Updated Fri, Mar 28, 2014 4:34 pm
UPDATE 4:30 p.m. Taxpayer-funded researchers say the 10 West Virginia homes they tested each contained traces of a chemical that spilled into their water supply in January.
In samples taken Feb. 11-18, chemical remnants were generally about 675 times less concentrated than the federal safe drinking level for the chemical in water. The independent WV TAP group discussed results Friday at West Virginia State University.
The Jan. 9 spill contaminated 300,000 people's water for days.
Based on WV TAP's suggestion, West Virginia American Water conducted tests last week that found the spilled chemical was still coming out of its plant in treated water. Concentrations were about 2,000 times lower than the safe drinking level.
The group has also finished an odor study and literature review. The total project cost $762,000 from the state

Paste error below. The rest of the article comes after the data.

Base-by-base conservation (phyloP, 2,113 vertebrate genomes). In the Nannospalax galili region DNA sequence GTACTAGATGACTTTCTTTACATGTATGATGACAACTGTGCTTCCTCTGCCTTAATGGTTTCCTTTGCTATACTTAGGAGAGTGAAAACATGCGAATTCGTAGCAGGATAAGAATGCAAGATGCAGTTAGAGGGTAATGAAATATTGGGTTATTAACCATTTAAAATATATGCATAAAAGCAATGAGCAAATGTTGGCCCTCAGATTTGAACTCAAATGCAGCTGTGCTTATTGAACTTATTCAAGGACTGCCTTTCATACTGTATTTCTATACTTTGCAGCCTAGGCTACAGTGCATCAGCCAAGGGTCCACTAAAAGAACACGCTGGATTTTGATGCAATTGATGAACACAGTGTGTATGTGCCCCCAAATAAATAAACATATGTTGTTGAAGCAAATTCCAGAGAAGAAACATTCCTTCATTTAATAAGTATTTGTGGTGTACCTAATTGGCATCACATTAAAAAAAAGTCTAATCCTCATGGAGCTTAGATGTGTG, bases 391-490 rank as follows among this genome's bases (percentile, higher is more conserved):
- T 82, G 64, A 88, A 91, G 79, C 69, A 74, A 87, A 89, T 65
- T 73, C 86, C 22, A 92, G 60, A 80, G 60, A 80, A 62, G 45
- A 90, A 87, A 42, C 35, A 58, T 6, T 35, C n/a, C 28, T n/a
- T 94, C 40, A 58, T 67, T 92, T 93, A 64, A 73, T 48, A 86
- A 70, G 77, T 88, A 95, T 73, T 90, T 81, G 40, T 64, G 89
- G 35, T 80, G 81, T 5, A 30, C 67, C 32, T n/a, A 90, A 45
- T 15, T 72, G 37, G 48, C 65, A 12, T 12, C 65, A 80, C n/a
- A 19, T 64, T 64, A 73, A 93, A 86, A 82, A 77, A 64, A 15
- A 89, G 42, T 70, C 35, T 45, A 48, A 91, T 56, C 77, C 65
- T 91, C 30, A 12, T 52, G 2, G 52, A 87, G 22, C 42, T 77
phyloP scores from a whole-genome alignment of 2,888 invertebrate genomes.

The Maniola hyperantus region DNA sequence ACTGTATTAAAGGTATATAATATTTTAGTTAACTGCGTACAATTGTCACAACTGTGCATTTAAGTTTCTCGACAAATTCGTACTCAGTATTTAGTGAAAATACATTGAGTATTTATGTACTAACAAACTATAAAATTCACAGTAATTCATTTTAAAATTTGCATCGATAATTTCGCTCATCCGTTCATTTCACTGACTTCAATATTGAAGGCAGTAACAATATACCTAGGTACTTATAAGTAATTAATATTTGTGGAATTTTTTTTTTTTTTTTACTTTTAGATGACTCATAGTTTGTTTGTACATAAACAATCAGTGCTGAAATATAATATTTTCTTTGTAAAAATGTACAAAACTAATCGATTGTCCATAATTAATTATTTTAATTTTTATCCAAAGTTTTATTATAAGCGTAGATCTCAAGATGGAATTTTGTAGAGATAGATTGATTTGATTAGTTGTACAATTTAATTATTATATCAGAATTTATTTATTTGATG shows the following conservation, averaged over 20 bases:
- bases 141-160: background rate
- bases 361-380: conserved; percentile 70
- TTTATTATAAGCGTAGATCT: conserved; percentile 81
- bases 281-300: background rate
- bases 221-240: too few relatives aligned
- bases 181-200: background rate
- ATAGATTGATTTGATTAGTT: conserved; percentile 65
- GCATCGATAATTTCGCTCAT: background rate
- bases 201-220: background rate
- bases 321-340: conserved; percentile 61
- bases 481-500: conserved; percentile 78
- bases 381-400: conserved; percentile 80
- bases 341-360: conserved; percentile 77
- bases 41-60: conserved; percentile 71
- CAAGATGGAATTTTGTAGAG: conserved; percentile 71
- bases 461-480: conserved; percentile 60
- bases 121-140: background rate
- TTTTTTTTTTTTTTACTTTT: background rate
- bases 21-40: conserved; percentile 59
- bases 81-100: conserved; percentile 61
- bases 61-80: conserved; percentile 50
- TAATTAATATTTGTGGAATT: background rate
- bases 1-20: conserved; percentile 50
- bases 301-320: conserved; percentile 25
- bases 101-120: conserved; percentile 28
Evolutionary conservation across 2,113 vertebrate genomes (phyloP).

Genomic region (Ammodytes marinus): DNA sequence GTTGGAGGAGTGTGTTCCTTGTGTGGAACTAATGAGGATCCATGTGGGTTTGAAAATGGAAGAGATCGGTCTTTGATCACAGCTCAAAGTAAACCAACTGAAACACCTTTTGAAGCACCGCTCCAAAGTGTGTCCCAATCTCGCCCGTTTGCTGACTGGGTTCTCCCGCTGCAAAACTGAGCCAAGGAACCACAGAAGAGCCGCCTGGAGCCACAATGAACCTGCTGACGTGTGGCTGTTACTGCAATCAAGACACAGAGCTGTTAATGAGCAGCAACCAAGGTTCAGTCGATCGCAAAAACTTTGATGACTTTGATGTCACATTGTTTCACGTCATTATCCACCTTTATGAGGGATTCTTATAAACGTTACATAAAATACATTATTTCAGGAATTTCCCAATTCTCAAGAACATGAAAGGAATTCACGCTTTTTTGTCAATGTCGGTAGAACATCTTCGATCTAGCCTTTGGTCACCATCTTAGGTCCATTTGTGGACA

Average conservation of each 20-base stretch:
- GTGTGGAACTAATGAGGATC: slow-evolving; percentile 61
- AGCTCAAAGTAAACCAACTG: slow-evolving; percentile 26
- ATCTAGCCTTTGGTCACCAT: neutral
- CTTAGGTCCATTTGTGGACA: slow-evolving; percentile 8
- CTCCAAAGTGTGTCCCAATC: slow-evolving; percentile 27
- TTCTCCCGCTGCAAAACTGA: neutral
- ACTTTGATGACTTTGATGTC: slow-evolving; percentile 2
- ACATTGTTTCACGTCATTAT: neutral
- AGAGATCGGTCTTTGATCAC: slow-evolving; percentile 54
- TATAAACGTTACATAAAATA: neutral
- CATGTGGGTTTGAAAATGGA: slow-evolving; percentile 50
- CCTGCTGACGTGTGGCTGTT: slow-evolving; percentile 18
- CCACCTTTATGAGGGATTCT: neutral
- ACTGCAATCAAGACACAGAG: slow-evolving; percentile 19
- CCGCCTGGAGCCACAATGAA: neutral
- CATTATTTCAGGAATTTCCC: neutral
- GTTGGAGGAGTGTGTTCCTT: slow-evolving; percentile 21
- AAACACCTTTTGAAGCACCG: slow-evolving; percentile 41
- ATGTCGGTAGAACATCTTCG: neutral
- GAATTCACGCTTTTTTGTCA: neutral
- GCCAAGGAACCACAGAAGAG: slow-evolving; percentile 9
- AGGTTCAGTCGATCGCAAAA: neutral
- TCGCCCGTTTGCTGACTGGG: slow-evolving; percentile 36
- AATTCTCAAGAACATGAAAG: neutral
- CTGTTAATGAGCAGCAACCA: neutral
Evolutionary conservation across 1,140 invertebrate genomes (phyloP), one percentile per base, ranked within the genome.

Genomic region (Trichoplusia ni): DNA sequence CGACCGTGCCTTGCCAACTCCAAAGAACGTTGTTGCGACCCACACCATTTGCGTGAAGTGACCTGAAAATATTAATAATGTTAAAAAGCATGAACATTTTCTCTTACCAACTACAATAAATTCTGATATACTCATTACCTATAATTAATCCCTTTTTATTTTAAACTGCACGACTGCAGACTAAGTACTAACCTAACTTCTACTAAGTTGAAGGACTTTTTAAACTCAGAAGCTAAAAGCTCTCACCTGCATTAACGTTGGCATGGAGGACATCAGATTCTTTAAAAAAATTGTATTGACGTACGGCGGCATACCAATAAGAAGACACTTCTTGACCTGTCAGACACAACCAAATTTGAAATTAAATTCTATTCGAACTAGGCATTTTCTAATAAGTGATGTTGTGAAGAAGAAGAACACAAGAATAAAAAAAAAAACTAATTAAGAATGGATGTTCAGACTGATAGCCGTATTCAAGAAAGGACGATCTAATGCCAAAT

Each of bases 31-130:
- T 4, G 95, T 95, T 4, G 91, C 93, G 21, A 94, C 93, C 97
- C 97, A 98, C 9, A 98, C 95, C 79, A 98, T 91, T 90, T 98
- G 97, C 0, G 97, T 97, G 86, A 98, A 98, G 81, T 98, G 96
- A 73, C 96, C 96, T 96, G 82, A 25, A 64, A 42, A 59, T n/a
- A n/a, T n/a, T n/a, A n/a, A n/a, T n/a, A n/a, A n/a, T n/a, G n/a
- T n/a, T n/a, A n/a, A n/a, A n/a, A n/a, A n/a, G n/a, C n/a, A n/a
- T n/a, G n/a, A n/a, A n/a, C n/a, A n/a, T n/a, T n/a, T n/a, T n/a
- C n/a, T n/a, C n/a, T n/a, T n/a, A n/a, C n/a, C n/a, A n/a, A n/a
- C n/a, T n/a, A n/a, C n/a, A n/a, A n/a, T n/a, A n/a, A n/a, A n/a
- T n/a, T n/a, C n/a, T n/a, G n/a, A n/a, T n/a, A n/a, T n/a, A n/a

State taxpayer-funded researchers are revealing water test results from West Virginians' homes after chemicals spilled into their water supply in January.
The independent WV TAP group will discuss their results at West Virginia State University on Friday morning. The group tested 10 home taps for the chemicals that contaminated 300,000 people's water for days starting Jan. 9.
The group has finished two offshoots of the project that cost $762,000. An odor study determined it's easier to smell the black-licorice chemical scent than the state thought, even at low concentrations deemed safe to drink.
The second study reinforced how little is known about the chemical or its health effects.
At a Monday event, the researchers will critique the federal safe level established for one of the chemicals in the drinking water.